Doorinda – Daliya Truskinovskaya

“Doorinda” (excerpt) by Daliya Truskinovskaya

English Publication History: Red Star Tales (Russian Life Books, 2015)

Original: Russian (Дверинда), 1990

Translated by Julia M. Sidorova, 2015

Synopsis: Ksenya is seeing hard times since her husband left her and their son to live alone in their apartment block. Returning to her home on evening, she realizes that she had forgotten her keys, and at that moment of good fortune, a man on the run offers his help, which he does with several strange devices, but it also benefits him—as soon as he’s through the door, he disappears. When Ksenya tries the door on a rainy day, she suddenly appears at work. At first, thoughts of food and medicine stir in her mind.

Pre-analysis: A few words from Wiki regarding supply and rationing in the USSR in the 1980s:

Perestroika was a political movement for reformation within the Communist Party of the Soviet Union during the 1980s, widely associated with Soviet Leader Mikhail Gorbachev and his glasnost (meaning “openness”) policy reform. The literal meaning of perestroika is “restructuring”, referring to the restructuring of the Soviet political and economic system. Perestroika is sometimes argued to be a cause of the dissolution of the Soviet Union, the revolutions of 1989 in Eastern Europe, and the end of the Cold War. (wiki)

In the 1980s shortages continued in basic consumer items, even in major population centers. Such goods occasionally were rationed in major cities well into the 1980s. Besides the built-in shortages caused by planning priorities, shoddy production of consumer goods limited actual supply …. By the time of the Soviet Union’s collapse at the end of 1991, nearly every kind of food was rationed. Non-rationed foods and non-food consumer goods had virtually disappeared from state owned stores. While the gap was partially filled by non-state stores which started to appear in the mid-1980s, the prices in non-state stores were often five to ten times higher than in state stores and were often out of reach for the general population. (wiki)

Analysis: Desperation settles upon Ksenya as she struggles with her life at home as she has to raise her son by herself. She considers their lack of food and medicine yet is hopeless against the inertia of perestroika to obtain anything useful. Her stroke of fortune comes from the fantastic run-in with a fugitive who enables her door to open to wherever she pleases. She allows her to immediately bypass to a number of everyday annoyances: (1) she can forego inconvenient public transportation, (2) she can pick and choose victual items from hoarded stockpiles, and (3) she can obtain medical supplies just when she needs it most.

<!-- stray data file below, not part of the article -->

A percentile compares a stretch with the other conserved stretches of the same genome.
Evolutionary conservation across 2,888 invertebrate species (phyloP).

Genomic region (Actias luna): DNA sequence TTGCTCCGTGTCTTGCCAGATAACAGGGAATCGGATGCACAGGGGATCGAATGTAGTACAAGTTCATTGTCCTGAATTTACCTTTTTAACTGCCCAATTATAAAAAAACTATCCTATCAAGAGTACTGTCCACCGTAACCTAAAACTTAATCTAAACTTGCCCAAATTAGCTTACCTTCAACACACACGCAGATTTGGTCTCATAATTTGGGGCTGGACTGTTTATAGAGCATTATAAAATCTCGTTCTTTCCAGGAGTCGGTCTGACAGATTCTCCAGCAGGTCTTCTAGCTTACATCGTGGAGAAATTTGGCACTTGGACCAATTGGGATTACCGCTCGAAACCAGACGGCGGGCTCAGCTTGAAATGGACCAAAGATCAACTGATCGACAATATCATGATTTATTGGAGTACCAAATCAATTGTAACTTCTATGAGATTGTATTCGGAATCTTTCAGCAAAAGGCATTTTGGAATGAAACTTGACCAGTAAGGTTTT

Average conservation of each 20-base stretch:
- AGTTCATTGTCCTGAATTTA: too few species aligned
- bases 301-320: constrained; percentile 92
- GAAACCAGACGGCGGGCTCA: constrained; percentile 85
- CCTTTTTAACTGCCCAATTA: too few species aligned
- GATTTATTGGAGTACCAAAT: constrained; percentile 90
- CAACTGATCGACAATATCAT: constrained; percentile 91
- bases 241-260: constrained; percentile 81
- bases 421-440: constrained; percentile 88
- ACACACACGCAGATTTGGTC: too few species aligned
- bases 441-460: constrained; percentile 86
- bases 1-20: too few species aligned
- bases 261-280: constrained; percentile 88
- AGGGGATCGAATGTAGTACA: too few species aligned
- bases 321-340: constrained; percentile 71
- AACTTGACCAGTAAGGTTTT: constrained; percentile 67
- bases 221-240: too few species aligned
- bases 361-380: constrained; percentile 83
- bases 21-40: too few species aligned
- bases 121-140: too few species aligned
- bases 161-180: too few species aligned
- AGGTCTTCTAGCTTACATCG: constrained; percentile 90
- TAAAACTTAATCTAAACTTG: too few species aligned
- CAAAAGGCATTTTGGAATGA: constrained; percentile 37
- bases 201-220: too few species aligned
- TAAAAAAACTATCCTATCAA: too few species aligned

In essence, the gift that Ksenya had been given was the gift of capitalism. Consider: (1) if she had a private car, she could avoid most the rain and arrive at work on time; (2) if she could go to a supermarket, she could purchase items for her two-member family within her budget; and (3) if she had a decent hospital, she could get the supplies and care she needed for her son.

Review: As she considers her life to have become magical, she interweaves herself into the fairy tales she tells her son, an aspect of the excerpt that adds a meta-fictional element to the longer novella-length story, which, according to various translated reviews, sees Ksenya travel to romantic fantasy lands. So, as a reader show doesn’t fancy anything related to “romantic fantasy”, perhaps its better that the story was abbreviated before it go into the magical lands. The full-version of the story could, however, offer a little more detail into the meta-fictional element of this excerpt that, at first glance, seems to follow the 1930s or 1940s pulp tradition of “inexplicable devices doing wondrous things without any reason”, if that’s a sub-genre or something.

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